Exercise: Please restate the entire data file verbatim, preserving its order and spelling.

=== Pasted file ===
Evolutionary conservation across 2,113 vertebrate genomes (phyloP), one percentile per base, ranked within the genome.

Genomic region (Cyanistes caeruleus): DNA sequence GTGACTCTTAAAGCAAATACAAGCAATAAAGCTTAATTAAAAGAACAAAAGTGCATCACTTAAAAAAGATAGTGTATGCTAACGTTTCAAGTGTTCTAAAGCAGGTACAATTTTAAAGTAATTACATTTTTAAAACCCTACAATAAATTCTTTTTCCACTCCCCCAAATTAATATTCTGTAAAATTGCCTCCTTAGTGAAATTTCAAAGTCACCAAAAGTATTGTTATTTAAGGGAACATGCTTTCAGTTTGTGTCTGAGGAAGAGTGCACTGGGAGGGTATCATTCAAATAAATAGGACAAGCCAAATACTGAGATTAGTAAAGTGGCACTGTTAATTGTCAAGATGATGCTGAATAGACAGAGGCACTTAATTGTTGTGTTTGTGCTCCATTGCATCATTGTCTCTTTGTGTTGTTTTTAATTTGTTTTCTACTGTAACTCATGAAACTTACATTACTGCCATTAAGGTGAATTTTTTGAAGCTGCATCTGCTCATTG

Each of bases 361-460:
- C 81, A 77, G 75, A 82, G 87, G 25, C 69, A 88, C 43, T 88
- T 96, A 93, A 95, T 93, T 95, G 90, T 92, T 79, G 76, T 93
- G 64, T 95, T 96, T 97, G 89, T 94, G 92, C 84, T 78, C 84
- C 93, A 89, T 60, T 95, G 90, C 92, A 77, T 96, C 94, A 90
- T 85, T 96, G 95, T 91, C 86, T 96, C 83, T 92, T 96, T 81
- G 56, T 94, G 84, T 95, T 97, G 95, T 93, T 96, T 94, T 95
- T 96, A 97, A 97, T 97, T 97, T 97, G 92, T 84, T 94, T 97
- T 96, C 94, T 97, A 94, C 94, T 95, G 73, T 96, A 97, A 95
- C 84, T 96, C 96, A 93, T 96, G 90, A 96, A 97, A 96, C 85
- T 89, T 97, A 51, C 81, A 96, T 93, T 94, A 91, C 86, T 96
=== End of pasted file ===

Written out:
Evolutionary conservation across 2,113 vertebrate genomes (phyloP), one percentile per base, ranked within the genome.

Genomic region (Cyanistes caeruleus): DNA sequence GTGACTCTTAAAGCAAATACAAGCAATAAAGCTTAATTAAAAGAACAAAAGTGCATCACTTAAAAAAGATAGTGTATGCTAACGTTTCAAGTGTTCTAAAGCAGGTACAATTTTAAAGTAATTACATTTTTAAAACCCTACAATAAATTCTTTTTCCACTCCCCCAAATTAATATTCTGTAAAATTGCCTCCTTAGTGAAATTTCAAAGTCACCAAAAGTATTGTTATTTAAGGGAACATGCTTTCAGTTTGTGTCTGAGGAAGAGTGCACTGGGAGGGTATCATTCAAATAAATAGGACAAGCCAAATACTGAGATTAGTAAAGTGGCACTGTTAATTGTCAAGATGATGCTGAATAGACAGAGGCACTTAATTGTTGTGTTTGTGCTCCATTGCATCATTGTCTCTTTGTGTTGTTTTTAATTTGTTTTCTACTGTAACTCATGAAACTTACATTACTGCCATTAAGGTGAATTTTTTGAAGCTGCATCTGCTCATTG

Each of bases 361-460:
- C 81, A 77, G 75, A 82, G 87, G 25, C 69, A 88, C 43, T 88
- T 96, A 93, A 95, T 93, T 95, G 90, T 92, T 79, G 76, T 93
- G 64, T 95, T 96, T 97, G 89, T 94, G 92, C 84, T 78, C 84
- C 93, A 89, T 60, T 95, G 90, C 92, A 77, T 96, C 94, A 90
- T 85, T 96, G 95, T 91, C 86, T 96, C 83, T 92, T 96, T 81
- G 56, T 94, G 84, T 95, T 97, G 95, T 93, T 96, T 94, T 95
- T 96, A 97, A 97, T 97, T 97, T 97, G 92, T 84, T 94, T 97
- T 96, C 94, T 97, A 94, C 94, T 95, G 73, T 96, A 97, A 95
- C 84, T 96, C 96, A 93, T 96, G 90, A 96, A 97, A 96, C 85
- T 89, T 97, A 51, C 81, A 96, T 93, T 94, A 91, C 86, T 96